Star Wars: The Force Unleashed II Novel – Sean Williams Interview

This week I got the chance to interview New York Times Best Seller Author Sean Williams about his new Book “Star Wars: The Force Unleashed II” the novelization of the upcoming video game from LucasArts.

What is it like being allowed to write in the Star Wars Universe?

Awesome! My inner ten-year-old gets very excited every time I sit down to a new book set in that galaxy far, far away. My outer forty-three-year-old sometimes struggles with the tight deadlines and the highly collaborative nature of it all, but it’s definitely worth the effort.

Have you written any Star Wars material before?

The Force Unleashed II is my sixth Star Wars novel. My first were the Force Heretic trilogy, co-written with Shane Dix, in 2003. Then there was The Force Unleashed, which was the first ever novelisation of a computer game to debut at #1 on the New York Times bestseller list. Earlier this year saw The Old Republic: Fatal Alliance hit the shelves. It’s the first tie-in to the forthcoming Old Republic MMO RPG, and also the very first novel in the Star Wars Extended Universe, chronologically speaking, so if anyone ever tries to read them all in order, mine is where they’ll start.

Did you have any restrictions on the story you could tell?

Well, you have to write something that fits with the Star Wars oeuvre, which isn’t hard if you like writing adventure novels in a similar vein to the original movies–so no explicit sex, for instance, or bad language. My game tie-ins were constrained by the stories of the games themselves, obviously. My job there is to tell a particular story the best possible way, which involves occasionally cutting things, quite often adding things, always giving it my own spin.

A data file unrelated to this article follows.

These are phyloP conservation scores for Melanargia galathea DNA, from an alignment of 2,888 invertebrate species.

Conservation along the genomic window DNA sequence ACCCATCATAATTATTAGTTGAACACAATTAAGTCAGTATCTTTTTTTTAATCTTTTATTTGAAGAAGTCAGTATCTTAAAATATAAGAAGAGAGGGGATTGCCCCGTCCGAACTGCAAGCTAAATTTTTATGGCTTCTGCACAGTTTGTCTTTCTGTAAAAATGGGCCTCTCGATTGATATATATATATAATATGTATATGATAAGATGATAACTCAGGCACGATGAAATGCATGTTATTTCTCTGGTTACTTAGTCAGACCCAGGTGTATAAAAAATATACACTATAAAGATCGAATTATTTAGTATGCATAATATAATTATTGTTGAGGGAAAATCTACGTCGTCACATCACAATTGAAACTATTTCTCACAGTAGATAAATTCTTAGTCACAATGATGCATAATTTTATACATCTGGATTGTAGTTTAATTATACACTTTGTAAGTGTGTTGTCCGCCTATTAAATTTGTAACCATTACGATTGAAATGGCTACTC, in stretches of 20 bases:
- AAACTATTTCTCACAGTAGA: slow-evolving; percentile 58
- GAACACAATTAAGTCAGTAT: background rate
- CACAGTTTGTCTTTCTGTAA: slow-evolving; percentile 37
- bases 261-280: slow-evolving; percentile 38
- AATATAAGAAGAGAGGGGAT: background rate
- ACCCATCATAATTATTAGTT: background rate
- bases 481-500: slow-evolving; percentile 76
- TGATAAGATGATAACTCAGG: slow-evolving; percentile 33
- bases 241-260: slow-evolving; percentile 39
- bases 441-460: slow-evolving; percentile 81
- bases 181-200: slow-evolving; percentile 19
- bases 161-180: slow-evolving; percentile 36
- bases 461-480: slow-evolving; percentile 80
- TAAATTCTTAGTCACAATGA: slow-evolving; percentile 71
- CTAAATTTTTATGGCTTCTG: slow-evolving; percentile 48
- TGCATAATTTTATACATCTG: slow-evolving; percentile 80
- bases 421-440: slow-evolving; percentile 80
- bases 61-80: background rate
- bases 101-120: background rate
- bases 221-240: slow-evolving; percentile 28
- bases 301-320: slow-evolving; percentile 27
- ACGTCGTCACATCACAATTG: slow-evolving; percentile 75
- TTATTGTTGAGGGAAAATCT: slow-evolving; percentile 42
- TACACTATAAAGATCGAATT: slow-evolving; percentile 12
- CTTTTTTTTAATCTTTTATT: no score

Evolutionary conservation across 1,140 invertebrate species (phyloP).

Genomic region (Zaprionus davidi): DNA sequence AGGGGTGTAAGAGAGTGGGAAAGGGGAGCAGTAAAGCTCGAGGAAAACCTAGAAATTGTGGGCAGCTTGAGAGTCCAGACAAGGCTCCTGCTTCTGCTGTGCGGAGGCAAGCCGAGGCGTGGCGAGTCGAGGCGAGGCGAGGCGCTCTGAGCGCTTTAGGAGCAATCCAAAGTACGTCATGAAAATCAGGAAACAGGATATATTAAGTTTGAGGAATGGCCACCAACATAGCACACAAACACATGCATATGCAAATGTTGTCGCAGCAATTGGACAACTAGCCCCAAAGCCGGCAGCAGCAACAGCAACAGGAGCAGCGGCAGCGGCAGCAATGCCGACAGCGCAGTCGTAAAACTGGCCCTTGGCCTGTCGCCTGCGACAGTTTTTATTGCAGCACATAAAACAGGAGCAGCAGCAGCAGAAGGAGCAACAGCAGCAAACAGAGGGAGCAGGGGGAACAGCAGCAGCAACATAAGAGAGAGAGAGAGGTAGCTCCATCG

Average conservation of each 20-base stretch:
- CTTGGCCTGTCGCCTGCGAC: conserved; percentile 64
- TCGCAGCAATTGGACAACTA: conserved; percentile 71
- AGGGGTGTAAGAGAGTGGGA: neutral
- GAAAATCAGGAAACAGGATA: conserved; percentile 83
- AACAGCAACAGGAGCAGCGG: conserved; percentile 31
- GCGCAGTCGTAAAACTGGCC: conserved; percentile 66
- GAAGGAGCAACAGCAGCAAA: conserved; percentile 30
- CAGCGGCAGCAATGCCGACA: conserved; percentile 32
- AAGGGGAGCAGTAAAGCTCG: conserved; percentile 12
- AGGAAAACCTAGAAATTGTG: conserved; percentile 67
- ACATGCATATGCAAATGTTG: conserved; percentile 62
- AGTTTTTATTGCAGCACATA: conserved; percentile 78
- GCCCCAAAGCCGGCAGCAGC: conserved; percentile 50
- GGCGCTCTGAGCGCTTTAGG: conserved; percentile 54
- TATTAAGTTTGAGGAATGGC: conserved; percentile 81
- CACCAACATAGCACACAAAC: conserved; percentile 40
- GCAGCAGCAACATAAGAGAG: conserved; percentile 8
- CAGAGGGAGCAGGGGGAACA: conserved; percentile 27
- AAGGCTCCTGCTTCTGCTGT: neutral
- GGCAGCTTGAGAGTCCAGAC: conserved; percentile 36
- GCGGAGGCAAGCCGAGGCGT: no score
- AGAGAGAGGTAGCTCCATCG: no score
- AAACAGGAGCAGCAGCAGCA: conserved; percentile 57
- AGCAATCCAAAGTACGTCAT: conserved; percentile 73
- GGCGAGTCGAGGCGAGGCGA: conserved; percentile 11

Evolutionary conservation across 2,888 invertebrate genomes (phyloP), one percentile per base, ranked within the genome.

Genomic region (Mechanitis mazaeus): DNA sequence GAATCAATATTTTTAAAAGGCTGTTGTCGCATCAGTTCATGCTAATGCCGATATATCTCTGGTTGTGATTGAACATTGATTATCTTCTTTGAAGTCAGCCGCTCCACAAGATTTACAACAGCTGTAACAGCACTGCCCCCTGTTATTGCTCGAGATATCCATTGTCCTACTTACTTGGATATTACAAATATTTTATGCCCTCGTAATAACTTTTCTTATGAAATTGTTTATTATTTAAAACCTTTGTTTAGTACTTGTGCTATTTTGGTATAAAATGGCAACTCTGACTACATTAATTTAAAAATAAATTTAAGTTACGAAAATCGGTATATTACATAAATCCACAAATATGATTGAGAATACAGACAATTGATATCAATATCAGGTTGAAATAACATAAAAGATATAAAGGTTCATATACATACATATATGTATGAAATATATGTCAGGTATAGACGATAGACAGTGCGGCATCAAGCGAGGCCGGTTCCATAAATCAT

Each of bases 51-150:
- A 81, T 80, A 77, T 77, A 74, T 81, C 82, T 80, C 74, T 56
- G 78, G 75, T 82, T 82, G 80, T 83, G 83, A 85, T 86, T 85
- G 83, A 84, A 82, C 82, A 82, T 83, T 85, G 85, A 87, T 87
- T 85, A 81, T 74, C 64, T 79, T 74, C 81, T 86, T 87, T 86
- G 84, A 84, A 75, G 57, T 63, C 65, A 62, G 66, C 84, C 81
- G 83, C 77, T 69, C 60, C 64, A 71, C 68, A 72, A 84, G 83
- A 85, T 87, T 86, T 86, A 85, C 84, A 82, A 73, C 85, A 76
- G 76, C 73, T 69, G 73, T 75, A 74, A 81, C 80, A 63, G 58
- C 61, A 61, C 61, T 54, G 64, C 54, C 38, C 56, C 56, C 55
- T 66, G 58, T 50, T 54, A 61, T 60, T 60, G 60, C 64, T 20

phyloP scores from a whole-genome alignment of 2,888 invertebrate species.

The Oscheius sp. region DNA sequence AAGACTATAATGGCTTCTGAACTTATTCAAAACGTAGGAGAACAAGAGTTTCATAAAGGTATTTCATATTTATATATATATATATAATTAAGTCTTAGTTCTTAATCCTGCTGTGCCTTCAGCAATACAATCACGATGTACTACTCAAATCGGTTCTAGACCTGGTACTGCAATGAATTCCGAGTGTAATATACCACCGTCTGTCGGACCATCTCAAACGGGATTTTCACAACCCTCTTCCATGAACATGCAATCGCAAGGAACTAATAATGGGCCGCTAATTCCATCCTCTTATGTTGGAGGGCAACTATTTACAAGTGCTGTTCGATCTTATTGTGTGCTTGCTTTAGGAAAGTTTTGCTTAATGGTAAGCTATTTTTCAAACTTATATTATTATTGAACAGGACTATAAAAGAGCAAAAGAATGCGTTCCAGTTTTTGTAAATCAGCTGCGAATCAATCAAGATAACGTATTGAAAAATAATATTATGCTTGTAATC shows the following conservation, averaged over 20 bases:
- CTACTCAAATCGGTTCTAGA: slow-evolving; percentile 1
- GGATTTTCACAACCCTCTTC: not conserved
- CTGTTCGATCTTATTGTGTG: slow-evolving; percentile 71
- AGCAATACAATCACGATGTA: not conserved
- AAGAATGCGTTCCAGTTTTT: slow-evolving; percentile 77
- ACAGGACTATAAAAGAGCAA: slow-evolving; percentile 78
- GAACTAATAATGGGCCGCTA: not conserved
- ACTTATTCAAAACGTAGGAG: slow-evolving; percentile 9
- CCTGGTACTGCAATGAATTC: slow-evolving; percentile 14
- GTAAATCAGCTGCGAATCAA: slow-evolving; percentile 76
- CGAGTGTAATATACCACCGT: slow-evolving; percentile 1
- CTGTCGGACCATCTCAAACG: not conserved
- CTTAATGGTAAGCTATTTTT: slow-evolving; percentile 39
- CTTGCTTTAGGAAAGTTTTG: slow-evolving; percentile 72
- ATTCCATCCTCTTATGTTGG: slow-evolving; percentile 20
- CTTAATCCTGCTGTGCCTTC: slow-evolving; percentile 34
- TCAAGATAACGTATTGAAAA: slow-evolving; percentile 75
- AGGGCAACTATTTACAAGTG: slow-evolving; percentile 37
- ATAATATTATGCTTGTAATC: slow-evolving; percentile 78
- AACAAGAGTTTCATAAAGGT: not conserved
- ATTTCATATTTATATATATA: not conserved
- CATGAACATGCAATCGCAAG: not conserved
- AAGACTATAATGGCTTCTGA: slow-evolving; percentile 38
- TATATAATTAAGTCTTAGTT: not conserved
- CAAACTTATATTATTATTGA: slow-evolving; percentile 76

Did George Lucas have any input into story?

I believe he had a lot of input in the original TFU story, and I assume the same applied while Haden Blackman was writing TFU II. The story of Starkiller, Darth Vader’s secret apprentice, is our first real glimpse into the dark times between episode three and four–episode three point five, if you like–so George is understandably careful to make sure nothing goes awry.

Were you allowed to add new locations/planets to the Star Wars universe?

I’ve added the odd world, here and there. Mainly in the Force Heretic series, since that wasn’t tied so much to stories or locations in a particular game. The Extended Universe is large enough now that if I want a particular kind of world, there’s usually one in the canon already–maybe one that hasn’t been visited for a while, so it might be nice to go back there. I really enjoy joining the dots in the continuity like this. Wookieepedia is my friend.

What is the process adapting a game into a novel?

The first place to start is the cut scene scripts. The game has its own narrative, its own structure, and taking the overarching story and turning it into something that will work in a novel can be quite tricky. In TFU, for instance, I decided that building up Juno Eclipse, Starkiller’s pilot, into a fully rounded character was the key to making the novel tick, and in the sequel I’ve taken that process even further. Her character isn’t in the game so much, but I think she’s critical to the novels.

Do you think it is more difficult to write an adaptation of a video game than to write an original story?